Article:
Example 10: Calculate the pH at the equivalence point for titrating M solutions of each of the following bases with M HBr: (a) NaOH (b) NH 2 OH (a) strong acid/strong base titration so pH = 7 (b) HBr + NH 2 OH Br - + NH 2 OH 2 + strong acid weak base.200M all product at equivalence point – no excess & Br - is neutral and will have no affect on pH Volume doubles (equal molarity and 1:1 stoich ratio) so molarity halves [NH 2 OH 2 + ] = 0.200mol / 2 = M NH 2 OH 2 + H +1 + NH 2 OH K b = 1.1 x (appendix) I C -x +x +x E0.100 – x x x K a = K w / K b = 1 / 1.1 = 9.1 (x 2 ) / (0.100-x) = 9.1 x x = 3.0 x M = [H +1 ] pH = - log(3.0 x ) = 3.52
Acid – Base Indicators The equivalence point of an acid-base titration can be determined by measuring pH, but it can also be determined by using an acid-base indicator which marks the end point of a titration by changing color. Although the equivalence point (defined by the stoichiometry) is not necessarily the same as the end point (where the indicator changes color), careful selection of the indicator can ensure that the difference between them is negligible. Acid-base indicators are complex molecules that are themselves, weak acids (represented by HIn). They exhibit one color when the proton is attached and a different color when the proton is absent.
Acid – Base Indicators Bromthymol Blue Indicator In Acid In Base
Acid – Base Indicators Methyl Orange Indicator In Acid In Base
Acid – Base Indicators Phenolphthalein color at different pH values pH values
Acid – Base Indicators Consider a hypothetical indicator, HIn, a weak acid with K a =1.0x It has a red color in acid and a blue color in base. HIn(aq) H +1 (aq) + In -1 (aq) red blue
Acid – Base Indicators HIn(aq) H +1 (aq) + In -1 (aq) red blue This ratio shows that the predominant form of the indicator is HIn, resulting in a red solution. As OH -1 is added (like in a titration) [H +1 ] decreases and the equilibrium shifts to the right, changing HIn to In -. At some point in the titration, enough of the In - form will be present so we start to notice a color change.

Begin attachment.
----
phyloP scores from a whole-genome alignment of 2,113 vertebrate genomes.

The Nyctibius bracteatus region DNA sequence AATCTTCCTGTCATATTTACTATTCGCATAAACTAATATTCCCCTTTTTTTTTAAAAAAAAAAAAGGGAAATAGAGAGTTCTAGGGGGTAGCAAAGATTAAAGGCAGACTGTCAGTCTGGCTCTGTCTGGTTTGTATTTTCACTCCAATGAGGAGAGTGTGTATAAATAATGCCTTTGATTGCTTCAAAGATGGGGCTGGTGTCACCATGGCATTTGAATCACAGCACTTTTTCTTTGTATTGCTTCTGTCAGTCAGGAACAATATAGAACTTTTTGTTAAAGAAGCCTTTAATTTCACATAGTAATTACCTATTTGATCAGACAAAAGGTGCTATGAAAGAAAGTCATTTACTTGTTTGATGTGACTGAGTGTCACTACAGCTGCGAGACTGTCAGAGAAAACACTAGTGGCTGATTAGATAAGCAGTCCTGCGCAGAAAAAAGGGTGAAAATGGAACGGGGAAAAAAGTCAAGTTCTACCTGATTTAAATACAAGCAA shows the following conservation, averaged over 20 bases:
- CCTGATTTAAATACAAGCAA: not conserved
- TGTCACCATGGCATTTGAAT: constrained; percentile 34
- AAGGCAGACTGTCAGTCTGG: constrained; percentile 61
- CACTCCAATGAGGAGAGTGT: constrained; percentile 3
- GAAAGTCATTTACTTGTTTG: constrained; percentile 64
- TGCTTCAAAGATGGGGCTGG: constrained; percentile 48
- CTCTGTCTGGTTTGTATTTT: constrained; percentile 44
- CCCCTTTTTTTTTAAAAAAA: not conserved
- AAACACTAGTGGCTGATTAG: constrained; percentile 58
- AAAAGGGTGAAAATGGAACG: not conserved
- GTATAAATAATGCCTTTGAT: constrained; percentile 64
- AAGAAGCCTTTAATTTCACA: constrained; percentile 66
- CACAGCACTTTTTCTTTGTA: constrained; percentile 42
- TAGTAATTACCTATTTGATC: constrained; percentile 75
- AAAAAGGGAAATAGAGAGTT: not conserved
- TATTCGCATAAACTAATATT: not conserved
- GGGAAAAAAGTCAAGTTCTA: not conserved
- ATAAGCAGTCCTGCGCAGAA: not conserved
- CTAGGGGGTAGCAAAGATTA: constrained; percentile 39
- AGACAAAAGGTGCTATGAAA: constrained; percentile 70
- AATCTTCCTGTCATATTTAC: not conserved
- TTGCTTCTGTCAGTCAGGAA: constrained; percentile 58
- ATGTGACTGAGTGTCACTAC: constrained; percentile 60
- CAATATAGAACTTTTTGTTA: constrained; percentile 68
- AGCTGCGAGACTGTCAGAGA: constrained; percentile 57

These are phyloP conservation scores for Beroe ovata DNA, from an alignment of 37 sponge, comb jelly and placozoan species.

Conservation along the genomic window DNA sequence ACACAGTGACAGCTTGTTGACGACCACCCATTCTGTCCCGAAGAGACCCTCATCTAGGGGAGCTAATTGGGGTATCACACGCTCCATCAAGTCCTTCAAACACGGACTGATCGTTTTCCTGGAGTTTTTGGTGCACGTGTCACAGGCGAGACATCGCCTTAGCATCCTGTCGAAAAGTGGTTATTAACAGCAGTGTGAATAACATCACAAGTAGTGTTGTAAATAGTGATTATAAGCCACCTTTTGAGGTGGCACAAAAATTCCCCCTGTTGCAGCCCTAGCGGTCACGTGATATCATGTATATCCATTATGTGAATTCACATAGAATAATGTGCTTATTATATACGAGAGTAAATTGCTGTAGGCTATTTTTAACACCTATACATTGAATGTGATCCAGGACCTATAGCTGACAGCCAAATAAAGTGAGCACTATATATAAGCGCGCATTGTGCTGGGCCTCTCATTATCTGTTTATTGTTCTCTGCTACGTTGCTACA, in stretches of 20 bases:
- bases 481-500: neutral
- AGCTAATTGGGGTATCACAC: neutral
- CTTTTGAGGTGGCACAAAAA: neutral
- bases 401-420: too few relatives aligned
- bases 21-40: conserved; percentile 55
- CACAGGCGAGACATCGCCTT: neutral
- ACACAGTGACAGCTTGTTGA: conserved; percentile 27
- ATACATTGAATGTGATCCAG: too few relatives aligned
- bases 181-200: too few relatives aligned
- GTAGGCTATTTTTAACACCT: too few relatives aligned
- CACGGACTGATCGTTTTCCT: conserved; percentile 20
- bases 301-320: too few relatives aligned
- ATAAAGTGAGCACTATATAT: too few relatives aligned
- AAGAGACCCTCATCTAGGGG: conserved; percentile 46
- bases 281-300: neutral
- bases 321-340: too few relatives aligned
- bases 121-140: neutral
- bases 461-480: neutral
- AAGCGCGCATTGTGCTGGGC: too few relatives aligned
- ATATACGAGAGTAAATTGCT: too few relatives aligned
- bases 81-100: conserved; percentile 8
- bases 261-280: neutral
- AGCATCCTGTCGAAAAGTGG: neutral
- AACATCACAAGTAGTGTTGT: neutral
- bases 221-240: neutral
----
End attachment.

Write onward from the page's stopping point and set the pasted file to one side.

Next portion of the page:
Acid – Base Indicators It can be shown (using the Henderson-Hasselbalch equation) that for a typical acid-base indicator with dissociation constant, K a, the color transition occurs over a range of pH values given by pK a ± 1. For example, bromthymol blue with K a = 1.0 x (pK a = 7), would have a useful pH range of 7 ± 1 or from 6 to 8. You want to select an indicator whose pKa value is close to the pH you want to detect (usually the pH at the equivalence point)
Acid – Base Indicators
The pH curve for the titration of mL of 0.10 M HCl with 0.10 M NaOH. Neither of the indicators shown would be useful for a titration. Bromthymol blue (pK a =7) would be useful.
The pH curve for the titration of 50 mL of 0.1 M HC 2 H 3 O 2 with 0.1 M NaOH. Here, phenolphthalein is the indicator of choice. It has a pK a value of about 9.
Example 11: Use the following table to determine which of the following would be the best indicator to use to indicate the equivalence point of the titrations described in Example 10. a.pH at equivalence point was 7.0 Bromthymol Blue b. pH at equivalence point was 3.52 Methyl Yellow IndicatorKa Methyl Yellow1*10 -4 Methyl Red1*10 -5 Bromthymol Blue1*10 -7 Phenolpthalein1*10 -9
Know your solubility rules: SOLUBILITY GUIDELINES Soluble CompoundsExceptions NOT precipitatesPRECIPITATES NitratesNone AcetatesNone ChloratesNone ChloridesAg +1, Hg 2 +2, Pb +2 BromidesAg +1, Hg 2 +2, Pb +2 IodidesAg +1, Hg 2 +2, Pb +2 SulfatesCa +2, Sr +2, Ba +2, Hg 2 +2, Pb +2 Insoluble CompoundsExceptions PRECIPITATESNOT Precipitates SulfidesNH 4 +1, Li +1, Na +1, K +1, Ca +2, Sr +2, Ba +2 CarbonatesNH 4 +1, Li +1, Na +1, K +1 PhosphatesNH 4 +1, Li +1, Na +1, K +1 HydroxidesLi +1, Na +1, K +1, Ca +2, Sr +2, Ba +2 ChromatesNH 4 +1, Li +1, Na +1, K +1, Ca +2, Mg +2 We classify these based on the Solubility - maximum amount of solute that dissolves in water.